There are certain occupations that are prohibited to non-Thai nationals as prescribed by the Ministry of Labour. If you are a professional lawyer in your home country and would like to practice your profession in Thailand, you should be aware that foreigners are prohibited to work and provide services in legal counselling, litigation and others such as representing as a lawyer in all types of cases, acting on behalf of clients in legal matters, drafting contracts or making legal documents.
However, there are some exceptions depending on the situation. Foreign lawyers can be allowed for the following works:
To perform duties of an arbitrator in an arbitration case;
To provide assistance or representation in the arbitral proceedings in the event that the law applicable to the dispute being considered by the judge is not Thai law. This includes the following:
Liaison for cases, research, compile and provide opinion on facts and legal issues to the arbitral tribunal or the parties;
Notetaking during the hearing using shorthand or other techniques in the same manner;
Presentation of opinions as an expert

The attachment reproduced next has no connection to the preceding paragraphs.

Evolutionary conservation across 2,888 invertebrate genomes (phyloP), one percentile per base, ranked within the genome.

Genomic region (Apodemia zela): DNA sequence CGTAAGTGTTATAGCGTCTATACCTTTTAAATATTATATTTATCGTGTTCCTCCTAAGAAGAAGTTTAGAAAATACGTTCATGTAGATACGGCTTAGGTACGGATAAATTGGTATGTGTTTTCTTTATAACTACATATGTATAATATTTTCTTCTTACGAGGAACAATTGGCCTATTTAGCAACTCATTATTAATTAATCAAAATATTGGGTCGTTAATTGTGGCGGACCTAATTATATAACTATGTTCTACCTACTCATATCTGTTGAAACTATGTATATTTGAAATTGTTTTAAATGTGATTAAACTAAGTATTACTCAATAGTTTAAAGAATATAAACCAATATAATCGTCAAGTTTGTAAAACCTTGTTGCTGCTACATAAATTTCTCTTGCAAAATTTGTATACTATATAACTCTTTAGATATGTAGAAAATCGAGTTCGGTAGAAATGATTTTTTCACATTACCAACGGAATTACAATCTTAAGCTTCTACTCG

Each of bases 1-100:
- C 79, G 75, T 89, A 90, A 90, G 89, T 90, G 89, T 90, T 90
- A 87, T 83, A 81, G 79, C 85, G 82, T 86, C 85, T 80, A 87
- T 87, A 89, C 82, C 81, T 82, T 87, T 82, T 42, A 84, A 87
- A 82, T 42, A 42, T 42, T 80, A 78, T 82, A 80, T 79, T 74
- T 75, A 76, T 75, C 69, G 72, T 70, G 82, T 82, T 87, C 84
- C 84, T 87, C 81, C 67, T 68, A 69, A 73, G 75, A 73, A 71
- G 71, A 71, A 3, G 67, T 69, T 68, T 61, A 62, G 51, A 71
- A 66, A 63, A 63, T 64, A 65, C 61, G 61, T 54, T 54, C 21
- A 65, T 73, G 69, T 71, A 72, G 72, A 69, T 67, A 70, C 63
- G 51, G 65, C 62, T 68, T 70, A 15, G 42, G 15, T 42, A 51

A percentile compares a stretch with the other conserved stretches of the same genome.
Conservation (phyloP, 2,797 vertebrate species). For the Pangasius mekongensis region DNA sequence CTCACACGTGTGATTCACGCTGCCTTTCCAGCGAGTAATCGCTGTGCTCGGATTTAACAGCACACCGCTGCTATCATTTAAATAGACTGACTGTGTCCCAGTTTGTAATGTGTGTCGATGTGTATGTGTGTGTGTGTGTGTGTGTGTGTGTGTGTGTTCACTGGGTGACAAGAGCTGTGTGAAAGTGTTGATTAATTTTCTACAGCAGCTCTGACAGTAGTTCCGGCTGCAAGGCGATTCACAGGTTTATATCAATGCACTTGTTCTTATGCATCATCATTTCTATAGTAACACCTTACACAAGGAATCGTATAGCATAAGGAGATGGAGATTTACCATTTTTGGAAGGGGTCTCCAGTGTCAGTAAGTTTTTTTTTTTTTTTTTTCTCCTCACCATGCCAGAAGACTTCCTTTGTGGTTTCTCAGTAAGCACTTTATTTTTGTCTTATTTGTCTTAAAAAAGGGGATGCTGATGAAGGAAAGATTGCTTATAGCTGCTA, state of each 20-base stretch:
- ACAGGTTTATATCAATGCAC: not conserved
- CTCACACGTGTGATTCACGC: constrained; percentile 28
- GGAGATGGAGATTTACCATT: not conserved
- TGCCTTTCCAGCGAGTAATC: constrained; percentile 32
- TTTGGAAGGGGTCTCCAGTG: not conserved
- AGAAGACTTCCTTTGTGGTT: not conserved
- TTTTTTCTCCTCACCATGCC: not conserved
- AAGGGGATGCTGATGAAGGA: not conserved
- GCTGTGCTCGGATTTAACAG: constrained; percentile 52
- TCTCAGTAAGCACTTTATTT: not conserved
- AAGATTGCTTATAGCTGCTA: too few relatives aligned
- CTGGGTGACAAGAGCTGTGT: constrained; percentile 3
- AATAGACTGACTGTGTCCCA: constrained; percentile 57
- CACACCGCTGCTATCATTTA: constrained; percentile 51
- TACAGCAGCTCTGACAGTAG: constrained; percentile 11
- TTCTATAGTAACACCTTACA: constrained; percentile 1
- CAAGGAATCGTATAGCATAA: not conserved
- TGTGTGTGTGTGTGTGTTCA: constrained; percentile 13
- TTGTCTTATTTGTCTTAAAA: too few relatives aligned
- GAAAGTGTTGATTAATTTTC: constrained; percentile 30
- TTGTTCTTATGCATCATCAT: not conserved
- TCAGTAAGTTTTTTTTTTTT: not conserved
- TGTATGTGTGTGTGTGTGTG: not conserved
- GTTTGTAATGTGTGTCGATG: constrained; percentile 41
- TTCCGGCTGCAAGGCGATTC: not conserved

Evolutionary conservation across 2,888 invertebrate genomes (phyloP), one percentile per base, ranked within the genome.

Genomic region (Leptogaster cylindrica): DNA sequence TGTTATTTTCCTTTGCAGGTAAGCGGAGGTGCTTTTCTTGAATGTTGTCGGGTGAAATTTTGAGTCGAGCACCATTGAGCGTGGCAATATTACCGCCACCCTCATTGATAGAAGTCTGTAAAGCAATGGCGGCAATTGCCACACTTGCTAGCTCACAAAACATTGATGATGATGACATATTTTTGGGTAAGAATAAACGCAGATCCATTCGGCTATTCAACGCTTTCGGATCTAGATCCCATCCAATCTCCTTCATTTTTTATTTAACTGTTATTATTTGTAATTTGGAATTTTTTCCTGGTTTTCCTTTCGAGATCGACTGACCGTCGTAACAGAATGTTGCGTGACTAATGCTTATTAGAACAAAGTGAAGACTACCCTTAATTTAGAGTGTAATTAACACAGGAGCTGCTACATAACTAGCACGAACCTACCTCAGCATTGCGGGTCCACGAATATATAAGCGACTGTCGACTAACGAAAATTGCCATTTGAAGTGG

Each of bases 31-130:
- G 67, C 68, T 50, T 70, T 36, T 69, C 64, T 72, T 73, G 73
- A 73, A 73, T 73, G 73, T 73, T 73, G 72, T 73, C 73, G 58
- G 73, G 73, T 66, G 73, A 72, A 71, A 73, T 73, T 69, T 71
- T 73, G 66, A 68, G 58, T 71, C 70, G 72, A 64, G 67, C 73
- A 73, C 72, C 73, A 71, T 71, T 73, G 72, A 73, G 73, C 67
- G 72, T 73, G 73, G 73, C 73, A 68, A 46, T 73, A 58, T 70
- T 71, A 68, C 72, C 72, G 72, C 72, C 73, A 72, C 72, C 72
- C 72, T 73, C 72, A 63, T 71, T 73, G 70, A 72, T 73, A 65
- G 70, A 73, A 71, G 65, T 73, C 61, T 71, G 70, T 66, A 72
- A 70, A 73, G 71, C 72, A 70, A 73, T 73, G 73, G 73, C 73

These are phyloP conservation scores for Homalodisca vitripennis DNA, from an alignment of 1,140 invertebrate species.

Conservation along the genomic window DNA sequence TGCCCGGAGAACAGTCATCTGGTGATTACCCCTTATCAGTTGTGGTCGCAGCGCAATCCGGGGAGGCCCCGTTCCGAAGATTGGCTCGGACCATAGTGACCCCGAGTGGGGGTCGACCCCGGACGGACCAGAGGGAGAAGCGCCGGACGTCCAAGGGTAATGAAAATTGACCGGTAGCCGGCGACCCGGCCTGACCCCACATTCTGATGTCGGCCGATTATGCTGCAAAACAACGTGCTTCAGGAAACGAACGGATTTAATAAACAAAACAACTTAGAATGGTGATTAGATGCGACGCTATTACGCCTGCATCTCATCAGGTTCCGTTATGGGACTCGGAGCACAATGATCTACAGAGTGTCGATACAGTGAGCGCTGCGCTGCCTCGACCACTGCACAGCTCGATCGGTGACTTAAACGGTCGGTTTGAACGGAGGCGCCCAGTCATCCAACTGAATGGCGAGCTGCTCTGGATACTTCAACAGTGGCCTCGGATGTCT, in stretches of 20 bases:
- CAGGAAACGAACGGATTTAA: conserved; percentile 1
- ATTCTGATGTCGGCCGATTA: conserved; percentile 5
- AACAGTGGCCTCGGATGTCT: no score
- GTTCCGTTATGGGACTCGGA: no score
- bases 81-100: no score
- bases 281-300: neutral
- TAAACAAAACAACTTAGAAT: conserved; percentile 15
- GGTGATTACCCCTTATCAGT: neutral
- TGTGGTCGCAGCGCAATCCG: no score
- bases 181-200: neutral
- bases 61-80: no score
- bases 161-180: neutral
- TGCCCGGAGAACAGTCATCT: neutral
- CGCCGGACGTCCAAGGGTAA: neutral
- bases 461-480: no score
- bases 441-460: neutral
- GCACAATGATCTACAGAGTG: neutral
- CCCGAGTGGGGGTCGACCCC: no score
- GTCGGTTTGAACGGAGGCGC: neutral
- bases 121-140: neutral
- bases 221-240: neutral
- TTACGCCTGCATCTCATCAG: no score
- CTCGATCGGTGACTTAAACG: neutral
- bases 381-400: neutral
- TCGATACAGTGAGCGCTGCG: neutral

Works involving special technology used in recording sound, images and evidence produced in the hearing
In accordance to the Revenue Code Amendment Act (No. 53) B.E. 2564 of the Revenue Department, non-residents or foreign online service providers and online platforms who earned more than THB 1.8 million per year from providing online services to non-VAT registered customers in Thailand must register for VAT, submit VAT returns and pay VAT by computing output tax without deducting input tax starting from 1 September 2021. Hence, the online service providers and online platforms are not required to issue a tax invoice or keep an input tax report.
Online services refers to service including incorporeal property which is rendered over the Internet or any other online network services that is impossible to deliver without information technology. Examples of online services includes:
Digital products such as mobile applications
Digital images, videos and financial data
Digital music, films and games
Distance teaching via pre-recorded medium such as online courses
Electronic data management such as website supply, web-hosting, automated and digital maintenance of programs
Providing or supporting a business or personal presence on an electronic network
Search engine such as customized search-engine services
Listing services for the right to put goods or services for sale on an online market or auction house
On-demand streaming services where there is no interaction with the content provider
Advertising services on intangible media platform